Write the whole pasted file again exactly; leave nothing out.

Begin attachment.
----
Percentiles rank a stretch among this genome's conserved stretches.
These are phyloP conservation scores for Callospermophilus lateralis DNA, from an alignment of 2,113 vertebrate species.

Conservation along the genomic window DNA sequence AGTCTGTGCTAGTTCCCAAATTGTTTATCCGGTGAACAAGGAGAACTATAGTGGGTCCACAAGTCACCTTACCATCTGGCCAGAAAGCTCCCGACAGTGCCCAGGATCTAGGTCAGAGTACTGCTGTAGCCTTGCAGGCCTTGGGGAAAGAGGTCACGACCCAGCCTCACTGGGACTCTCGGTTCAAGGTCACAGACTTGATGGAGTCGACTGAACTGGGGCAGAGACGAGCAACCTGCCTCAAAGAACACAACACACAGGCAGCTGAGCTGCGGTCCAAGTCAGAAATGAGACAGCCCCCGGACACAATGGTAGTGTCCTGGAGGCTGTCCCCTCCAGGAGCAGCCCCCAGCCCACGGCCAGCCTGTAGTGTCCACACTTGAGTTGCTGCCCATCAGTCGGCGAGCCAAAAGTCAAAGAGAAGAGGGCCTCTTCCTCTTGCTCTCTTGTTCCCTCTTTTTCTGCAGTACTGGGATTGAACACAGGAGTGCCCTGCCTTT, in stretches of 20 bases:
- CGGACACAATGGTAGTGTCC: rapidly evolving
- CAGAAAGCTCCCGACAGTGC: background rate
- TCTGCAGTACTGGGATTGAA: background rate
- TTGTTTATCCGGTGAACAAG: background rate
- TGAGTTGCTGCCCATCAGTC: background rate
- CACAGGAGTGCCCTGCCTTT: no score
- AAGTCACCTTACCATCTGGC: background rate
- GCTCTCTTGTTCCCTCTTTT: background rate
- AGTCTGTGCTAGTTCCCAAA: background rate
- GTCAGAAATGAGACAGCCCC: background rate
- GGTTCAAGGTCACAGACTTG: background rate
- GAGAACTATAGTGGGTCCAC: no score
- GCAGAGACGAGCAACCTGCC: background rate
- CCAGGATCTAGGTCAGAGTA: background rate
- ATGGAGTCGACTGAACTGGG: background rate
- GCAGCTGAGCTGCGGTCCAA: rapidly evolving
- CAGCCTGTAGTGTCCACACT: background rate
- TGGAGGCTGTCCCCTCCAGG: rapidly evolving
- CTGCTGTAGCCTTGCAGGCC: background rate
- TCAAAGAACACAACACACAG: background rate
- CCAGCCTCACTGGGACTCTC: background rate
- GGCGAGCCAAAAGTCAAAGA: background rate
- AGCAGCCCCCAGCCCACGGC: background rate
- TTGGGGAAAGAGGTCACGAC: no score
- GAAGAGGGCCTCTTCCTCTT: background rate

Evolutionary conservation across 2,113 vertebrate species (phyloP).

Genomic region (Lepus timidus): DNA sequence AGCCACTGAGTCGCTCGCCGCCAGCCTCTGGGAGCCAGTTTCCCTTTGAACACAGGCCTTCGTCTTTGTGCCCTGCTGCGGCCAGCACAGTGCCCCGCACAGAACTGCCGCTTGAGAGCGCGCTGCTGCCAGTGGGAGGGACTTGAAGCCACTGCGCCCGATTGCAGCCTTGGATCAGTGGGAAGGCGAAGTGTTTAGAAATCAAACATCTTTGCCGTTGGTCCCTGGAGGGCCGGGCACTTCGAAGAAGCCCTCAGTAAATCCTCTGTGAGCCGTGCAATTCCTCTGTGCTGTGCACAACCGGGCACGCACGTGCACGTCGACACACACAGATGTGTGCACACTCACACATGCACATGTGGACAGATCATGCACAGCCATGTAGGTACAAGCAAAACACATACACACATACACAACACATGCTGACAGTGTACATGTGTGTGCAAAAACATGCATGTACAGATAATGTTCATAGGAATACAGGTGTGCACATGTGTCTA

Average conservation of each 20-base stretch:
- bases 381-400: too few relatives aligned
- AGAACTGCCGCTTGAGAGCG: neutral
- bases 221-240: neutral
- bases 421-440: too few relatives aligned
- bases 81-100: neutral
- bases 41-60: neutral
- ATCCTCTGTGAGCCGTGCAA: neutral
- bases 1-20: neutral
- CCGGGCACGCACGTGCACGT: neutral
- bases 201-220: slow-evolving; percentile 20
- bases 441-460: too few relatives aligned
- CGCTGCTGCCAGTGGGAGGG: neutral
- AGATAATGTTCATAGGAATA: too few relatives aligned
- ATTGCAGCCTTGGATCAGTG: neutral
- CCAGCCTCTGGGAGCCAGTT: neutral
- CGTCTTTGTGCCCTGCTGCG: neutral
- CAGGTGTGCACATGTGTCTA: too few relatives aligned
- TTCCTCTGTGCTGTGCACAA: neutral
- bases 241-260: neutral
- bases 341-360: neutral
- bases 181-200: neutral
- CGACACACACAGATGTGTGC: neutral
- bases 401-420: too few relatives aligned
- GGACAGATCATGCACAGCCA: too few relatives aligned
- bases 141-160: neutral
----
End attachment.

Percentiles rank a stretch among this genome's conserved stretches.
These are phyloP conservation scores for Callospermophilus lateralis DNA, from an alignment of 2,113 vertebrate species.

Conservation along the genomic window DNA sequence AGTCTGTGCTAGTTCCCAAATTGTTTATCCGGTGAACAAGGAGAACTATAGTGGGTCCACAAGTCACCTTACCATCTGGCCAGAAAGCTCCCGACAGTGCCCAGGATCTAGGTCAGAGTACTGCTGTAGCCTTGCAGGCCTTGGGGAAAGAGGTCACGACCCAGCCTCACTGGGACTCTCGGTTCAAGGTCACAGACTTGATGGAGTCGACTGAACTGGGGCAGAGACGAGCAACCTGCCTCAAAGAACACAACACACAGGCAGCTGAGCTGCGGTCCAAGTCAGAAATGAGACAGCCCCCGGACACAATGGTAGTGTCCTGGAGGCTGTCCCCTCCAGGAGCAGCCCCCAGCCCACGGCCAGCCTGTAGTGTCCACACTTGAGTTGCTGCCCATCAGTCGGCGAGCCAAAAGTCAAAGAGAAGAGGGCCTCTTCCTCTTGCTCTCTTGTTCCCTCTTTTTCTGCAGTACTGGGATTGAACACAGGAGTGCCCTGCCTTT, in stretches of 20 bases:
- CGGACACAATGGTAGTGTCC: rapidly evolving
- CAGAAAGCTCCCGACAGTGC: background rate
- TCTGCAGTACTGGGATTGAA: background rate
- TTGTTTATCCGGTGAACAAG: background rate
- TGAGTTGCTGCCCATCAGTC: background rate
- CACAGGAGTGCCCTGCCTTT: no score
- AAGTCACCTTACCATCTGGC: background rate
- GCTCTCTTGTTCCCTCTTTT: background rate
- AGTCTGTGCTAGTTCCCAAA: background rate
- GTCAGAAATGAGACAGCCCC: background rate
- GGTTCAAGGTCACAGACTTG: background rate
- GAGAACTATAGTGGGTCCAC: no score
- GCAGAGACGAGCAACCTGCC: background rate
- CCAGGATCTAGGTCAGAGTA: background rate
- ATGGAGTCGACTGAACTGGG: background rate
- GCAGCTGAGCTGCGGTCCAA: rapidly evolving
- CAGCCTGTAGTGTCCACACT: background rate
- TGGAGGCTGTCCCCTCCAGG: rapidly evolving
- CTGCTGTAGCCTTGCAGGCC: background rate
- TCAAAGAACACAACACACAG: background rate
- CCAGCCTCACTGGGACTCTC: background rate
- GGCGAGCCAAAAGTCAAAGA: background rate
- AGCAGCCCCCAGCCCACGGC: background rate
- TTGGGGAAAGAGGTCACGAC: no score
- GAAGAGGGCCTCTTCCTCTT: background rate

Evolutionary conservation across 2,113 vertebrate species (phyloP).

Genomic region (Lepus timidus): DNA sequence AGCCACTGAGTCGCTCGCCGCCAGCCTCTGGGAGCCAGTTTCCCTTTGAACACAGGCCTTCGTCTTTGTGCCCTGCTGCGGCCAGCACAGTGCCCCGCACAGAACTGCCGCTTGAGAGCGCGCTGCTGCCAGTGGGAGGGACTTGAAGCCACTGCGCCCGATTGCAGCCTTGGATCAGTGGGAAGGCGAAGTGTTTAGAAATCAAACATCTTTGCCGTTGGTCCCTGGAGGGCCGGGCACTTCGAAGAAGCCCTCAGTAAATCCTCTGTGAGCCGTGCAATTCCTCTGTGCTGTGCACAACCGGGCACGCACGTGCACGTCGACACACACAGATGTGTGCACACTCACACATGCACATGTGGACAGATCATGCACAGCCATGTAGGTACAAGCAAAACACATACACACATACACAACACATGCTGACAGTGTACATGTGTGTGCAAAAACATGCATGTACAGATAATGTTCATAGGAATACAGGTGTGCACATGTGTCTA

Average conservation of each 20-base stretch:
- bases 381-400: too few relatives aligned
- AGAACTGCCGCTTGAGAGCG: neutral
- bases 221-240: neutral
- bases 421-440: too few relatives aligned
- bases 81-100: neutral
- bases 41-60: neutral
- ATCCTCTGTGAGCCGTGCAA: neutral
- bases 1-20: neutral
- CCGGGCACGCACGTGCACGT: neutral
- bases 201-220: slow-evolving; percentile 20
- bases 441-460: too few relatives aligned
- CGCTGCTGCCAGTGGGAGGG: neutral
- AGATAATGTTCATAGGAATA: too few relatives aligned
- ATTGCAGCCTTGGATCAGTG: neutral
- CCAGCCTCTGGGAGCCAGTT: neutral
- CGTCTTTGTGCCCTGCTGCG: neutral
- CAGGTGTGCACATGTGTCTA: too few relatives aligned
- TTCCTCTGTGCTGTGCACAA: neutral
- bases 241-260: neutral
- bases 341-360: neutral
- bases 181-200: neutral
- CGACACACACAGATGTGTGC: neutral
- bases 401-420: too few relatives aligned
- GGACAGATCATGCACAGCCA: too few relatives aligned
- bases 141-160: neutral